Art Historian and author Susan R. Braden says she
doesn’t think of herself as an author, despite her book, “Architecture
of Leisure: The Florida Resort Hotels of Henry Flagler and Henry Plant.”
First, she notes, she has a full-time job as assistant professor of
art history at Auburn University, which doesn’t allow for a
lot of writing time during the school year.
“It’s difficult to teach and to write at the same time—it’s
one or the other for me,” Braden says. “I look forward
to the summer because it’s the only time I have to clear my
head and devote it to something.”
Second, while some writers can turn their writing brain on and off,
Braden says that she does not have that knack for time management.
“I have a writer friend who writes in the morning and reads
in the afternoon. I can’t be that disciplined. For me, it’s
more like starting at eight and finishing way too late.”
Braden says she did not even set out to write a book. “Architecture
of Leisure,” which traces the history of Florida’s resort
hotels created by Flagler and Plant during the 19th century, began
its life as a dissertation while Braden was working on her Ph.D. at
Florida State University.
“I was taking art history classes—19th and 20th century—and
I had a very influential professor who was an architectural historian,”
which led to her specific interest in 19th century architecture, says
the Illinois-born Braden.
After creating a list of hotels built by railroad tycoons Flagler
and Plant, Braden set out to visit the resorts to get a feel for the
hotels as well as the towns where they were built and that sometimes
grew around the resorts.
Her trips across Florida brought her to St. Augustine, where she fell
in love with the history-rich buildings and architecture.
“Many people lose their hearts to St. Augustine,” Braden
Braden’s travels also took her to the University of Tampa, site
of the former Tampa Bay Hotel, now a museum. While on campus, she
conducted much of her research at the Henry B. Plant Museum with the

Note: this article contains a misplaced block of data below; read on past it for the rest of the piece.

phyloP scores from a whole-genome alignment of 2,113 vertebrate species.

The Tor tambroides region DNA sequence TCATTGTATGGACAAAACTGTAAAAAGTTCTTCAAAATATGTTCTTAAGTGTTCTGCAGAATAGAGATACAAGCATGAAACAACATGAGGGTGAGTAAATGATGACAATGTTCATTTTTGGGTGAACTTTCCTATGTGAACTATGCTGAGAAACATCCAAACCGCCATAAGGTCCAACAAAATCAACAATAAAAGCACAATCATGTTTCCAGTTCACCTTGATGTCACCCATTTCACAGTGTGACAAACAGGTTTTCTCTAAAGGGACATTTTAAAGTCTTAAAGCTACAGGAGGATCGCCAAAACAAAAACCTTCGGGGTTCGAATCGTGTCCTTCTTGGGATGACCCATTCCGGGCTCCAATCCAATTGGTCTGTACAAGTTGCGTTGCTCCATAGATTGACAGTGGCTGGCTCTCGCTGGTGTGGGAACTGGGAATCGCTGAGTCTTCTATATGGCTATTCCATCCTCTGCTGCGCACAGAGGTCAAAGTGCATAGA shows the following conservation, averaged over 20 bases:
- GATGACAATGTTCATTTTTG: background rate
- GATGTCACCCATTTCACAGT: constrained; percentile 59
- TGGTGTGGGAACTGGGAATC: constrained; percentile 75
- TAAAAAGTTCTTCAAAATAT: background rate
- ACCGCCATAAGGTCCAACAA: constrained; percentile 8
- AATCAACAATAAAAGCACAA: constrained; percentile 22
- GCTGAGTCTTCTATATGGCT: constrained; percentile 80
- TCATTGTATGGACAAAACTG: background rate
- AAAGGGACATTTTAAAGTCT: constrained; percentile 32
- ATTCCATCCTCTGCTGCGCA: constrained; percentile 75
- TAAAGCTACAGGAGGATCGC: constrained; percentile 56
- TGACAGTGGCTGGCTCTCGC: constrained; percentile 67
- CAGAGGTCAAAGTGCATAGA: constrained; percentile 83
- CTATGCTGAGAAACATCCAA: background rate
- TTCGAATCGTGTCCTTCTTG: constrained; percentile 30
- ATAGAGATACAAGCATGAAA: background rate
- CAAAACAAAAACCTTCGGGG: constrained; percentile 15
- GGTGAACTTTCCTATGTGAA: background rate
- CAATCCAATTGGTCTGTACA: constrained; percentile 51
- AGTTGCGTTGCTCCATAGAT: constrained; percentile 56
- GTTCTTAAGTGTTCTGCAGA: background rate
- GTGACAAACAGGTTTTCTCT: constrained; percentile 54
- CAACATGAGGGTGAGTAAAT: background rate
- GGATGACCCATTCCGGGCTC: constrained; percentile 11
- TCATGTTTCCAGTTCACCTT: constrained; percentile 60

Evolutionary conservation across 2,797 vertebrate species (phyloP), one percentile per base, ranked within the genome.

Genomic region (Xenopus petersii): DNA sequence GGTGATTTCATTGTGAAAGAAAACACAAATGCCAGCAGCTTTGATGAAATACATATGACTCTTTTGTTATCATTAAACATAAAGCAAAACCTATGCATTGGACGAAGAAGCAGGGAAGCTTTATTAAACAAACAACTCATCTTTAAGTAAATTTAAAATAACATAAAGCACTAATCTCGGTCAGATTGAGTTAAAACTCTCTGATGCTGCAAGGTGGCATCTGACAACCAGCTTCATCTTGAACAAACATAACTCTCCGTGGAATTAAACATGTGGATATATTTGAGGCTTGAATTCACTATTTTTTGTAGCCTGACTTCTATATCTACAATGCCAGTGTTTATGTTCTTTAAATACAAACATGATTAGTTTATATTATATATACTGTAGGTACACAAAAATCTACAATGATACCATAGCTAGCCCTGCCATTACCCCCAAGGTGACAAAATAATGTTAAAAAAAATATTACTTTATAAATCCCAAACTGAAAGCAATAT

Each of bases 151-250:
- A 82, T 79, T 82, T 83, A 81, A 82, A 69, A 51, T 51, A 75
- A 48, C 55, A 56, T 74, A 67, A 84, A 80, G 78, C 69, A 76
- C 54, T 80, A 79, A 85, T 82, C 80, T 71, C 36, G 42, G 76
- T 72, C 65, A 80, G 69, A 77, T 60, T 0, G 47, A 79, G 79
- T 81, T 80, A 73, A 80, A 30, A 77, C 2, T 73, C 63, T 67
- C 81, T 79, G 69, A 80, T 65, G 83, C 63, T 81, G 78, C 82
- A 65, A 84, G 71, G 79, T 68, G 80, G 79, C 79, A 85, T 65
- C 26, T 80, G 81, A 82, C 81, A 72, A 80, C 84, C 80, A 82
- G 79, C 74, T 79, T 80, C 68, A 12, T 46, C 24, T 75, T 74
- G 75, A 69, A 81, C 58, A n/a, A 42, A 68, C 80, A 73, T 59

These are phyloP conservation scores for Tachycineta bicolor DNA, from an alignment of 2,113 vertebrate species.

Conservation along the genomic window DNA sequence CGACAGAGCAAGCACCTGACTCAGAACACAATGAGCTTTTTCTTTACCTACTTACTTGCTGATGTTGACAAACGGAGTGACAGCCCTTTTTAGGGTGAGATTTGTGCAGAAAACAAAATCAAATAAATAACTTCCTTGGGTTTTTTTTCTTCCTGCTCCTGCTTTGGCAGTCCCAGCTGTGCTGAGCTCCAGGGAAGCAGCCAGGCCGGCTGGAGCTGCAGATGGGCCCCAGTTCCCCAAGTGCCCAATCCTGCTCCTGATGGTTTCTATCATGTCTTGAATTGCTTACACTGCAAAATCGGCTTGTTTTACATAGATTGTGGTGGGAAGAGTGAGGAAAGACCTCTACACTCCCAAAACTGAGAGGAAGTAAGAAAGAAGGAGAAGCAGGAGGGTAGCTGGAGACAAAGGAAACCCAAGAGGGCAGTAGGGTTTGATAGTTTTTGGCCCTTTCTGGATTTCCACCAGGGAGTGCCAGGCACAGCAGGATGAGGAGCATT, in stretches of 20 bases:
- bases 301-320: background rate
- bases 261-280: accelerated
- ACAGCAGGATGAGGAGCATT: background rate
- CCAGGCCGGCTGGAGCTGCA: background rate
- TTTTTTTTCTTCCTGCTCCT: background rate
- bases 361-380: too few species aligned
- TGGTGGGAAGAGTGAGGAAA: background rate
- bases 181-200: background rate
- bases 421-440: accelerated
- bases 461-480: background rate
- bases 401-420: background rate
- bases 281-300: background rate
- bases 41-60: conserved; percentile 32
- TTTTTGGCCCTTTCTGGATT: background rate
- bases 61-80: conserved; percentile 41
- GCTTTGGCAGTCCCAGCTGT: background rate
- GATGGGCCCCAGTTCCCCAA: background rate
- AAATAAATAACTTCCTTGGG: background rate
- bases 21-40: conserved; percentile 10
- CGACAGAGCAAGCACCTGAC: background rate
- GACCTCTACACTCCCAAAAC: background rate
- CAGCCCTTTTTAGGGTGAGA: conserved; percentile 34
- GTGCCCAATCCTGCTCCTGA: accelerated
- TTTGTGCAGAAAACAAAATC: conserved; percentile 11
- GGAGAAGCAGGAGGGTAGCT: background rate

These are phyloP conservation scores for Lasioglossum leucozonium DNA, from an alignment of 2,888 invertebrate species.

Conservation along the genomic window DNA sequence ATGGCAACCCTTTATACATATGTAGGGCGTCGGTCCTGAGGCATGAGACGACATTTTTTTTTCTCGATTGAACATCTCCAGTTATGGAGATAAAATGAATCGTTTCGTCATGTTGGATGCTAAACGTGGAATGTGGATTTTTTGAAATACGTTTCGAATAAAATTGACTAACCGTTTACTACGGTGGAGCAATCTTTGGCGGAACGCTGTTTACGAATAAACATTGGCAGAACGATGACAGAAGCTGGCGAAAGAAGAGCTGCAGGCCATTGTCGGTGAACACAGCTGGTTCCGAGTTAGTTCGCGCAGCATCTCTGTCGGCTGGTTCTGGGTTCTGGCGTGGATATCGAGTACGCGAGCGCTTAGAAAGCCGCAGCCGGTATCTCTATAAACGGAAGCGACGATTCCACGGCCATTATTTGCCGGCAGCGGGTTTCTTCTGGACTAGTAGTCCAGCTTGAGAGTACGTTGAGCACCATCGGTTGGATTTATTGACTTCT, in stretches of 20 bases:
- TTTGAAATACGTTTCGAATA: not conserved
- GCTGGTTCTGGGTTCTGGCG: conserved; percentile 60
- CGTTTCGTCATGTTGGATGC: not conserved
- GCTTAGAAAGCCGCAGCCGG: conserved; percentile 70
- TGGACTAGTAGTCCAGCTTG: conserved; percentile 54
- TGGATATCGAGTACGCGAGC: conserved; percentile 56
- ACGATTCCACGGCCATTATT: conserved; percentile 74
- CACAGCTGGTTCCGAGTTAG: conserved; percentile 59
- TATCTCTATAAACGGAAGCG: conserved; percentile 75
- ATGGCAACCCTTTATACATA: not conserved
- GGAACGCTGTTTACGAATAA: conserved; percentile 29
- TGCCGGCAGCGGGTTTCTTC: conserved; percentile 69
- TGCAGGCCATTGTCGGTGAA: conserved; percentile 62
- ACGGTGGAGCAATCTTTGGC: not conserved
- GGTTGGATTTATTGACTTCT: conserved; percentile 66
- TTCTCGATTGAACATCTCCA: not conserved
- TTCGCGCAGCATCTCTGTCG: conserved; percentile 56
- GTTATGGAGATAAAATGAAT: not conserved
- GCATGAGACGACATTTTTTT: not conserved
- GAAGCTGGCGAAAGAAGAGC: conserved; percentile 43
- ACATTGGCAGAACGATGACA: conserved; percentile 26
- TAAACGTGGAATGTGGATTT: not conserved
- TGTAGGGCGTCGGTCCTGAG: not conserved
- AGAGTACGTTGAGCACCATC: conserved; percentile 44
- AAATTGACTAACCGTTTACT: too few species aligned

help of museum curator/registrar Susan Carter.
Carter says Braden’s work was as much use to the museum as it
was to the author. “We still refer to her dissertation all the
time when folks call us and want more information,” Carter says.
“She did a fabulous job and found some rare materials hidden
in archives throughout the state at historical societies and so forth.
“She’s been a tremendous resource for our museum with
history and facts about not only the Tampa Bay Hotel, but Plant’s
seven other hotels he built in the Florida area.”
Braden says her time spent in the museums and historical societies
as well as in the local libraries paid off in knowledge that she could
not have found without an insider’s knowledge.
“Local libraries depend upon having experts in charge,”
“You couldn’t do your research without skilled experienced
staff behind the library desk.
“People doing that [kind of] research now have a lot online
– but not everything.”
While working on her dissertation, Braden discovered “a whole
genre” dealing with the process of turning a dissertation into
a book, which piqued her interest. After numerous rewrites, she submitted
her book on architectural history to the University Press of Florida.
“It was my press of choice. It was the only place I sent a query
letter to,” Braden says.
The response from University Press was positive, but it raised questions
about gender, class and race at the resorts. Braden says the feedback
encouraged and inspired her, so she returned to rewrite once again.
“It was a good point. I wanted to make the resorts more than
brick-and-mortar decorations,” Braden says. “Now, even
in presentations, I make sure when I have slides [of the resorts],
they have people in them. It’s more personable.”
“Architecture of Leisure” is divided into two sections:
The first half describes the history and social impact of the hotels,
and the second half includes a catalog of the hotels. Braden says
the setup was as much for her benefit as the readers’.
“It was easier to organize; I could see the pieces,” she
explains. “There are people out there who are much better at
integrating than I am.”
Braden says that while she enjoyed her work on the book, her next
subject, Western tourism may not even end up as a book. It’s
more of a chance to explore new territory.
“It started out as Western hotels, but it’s turned into
how the West has been presented to the American public over the years,”
Braden says. “But it’s time to start something new.”
Braden was featured at WordSmitten's Writing
Workshop at the St. Petersburg College downtown campus in St.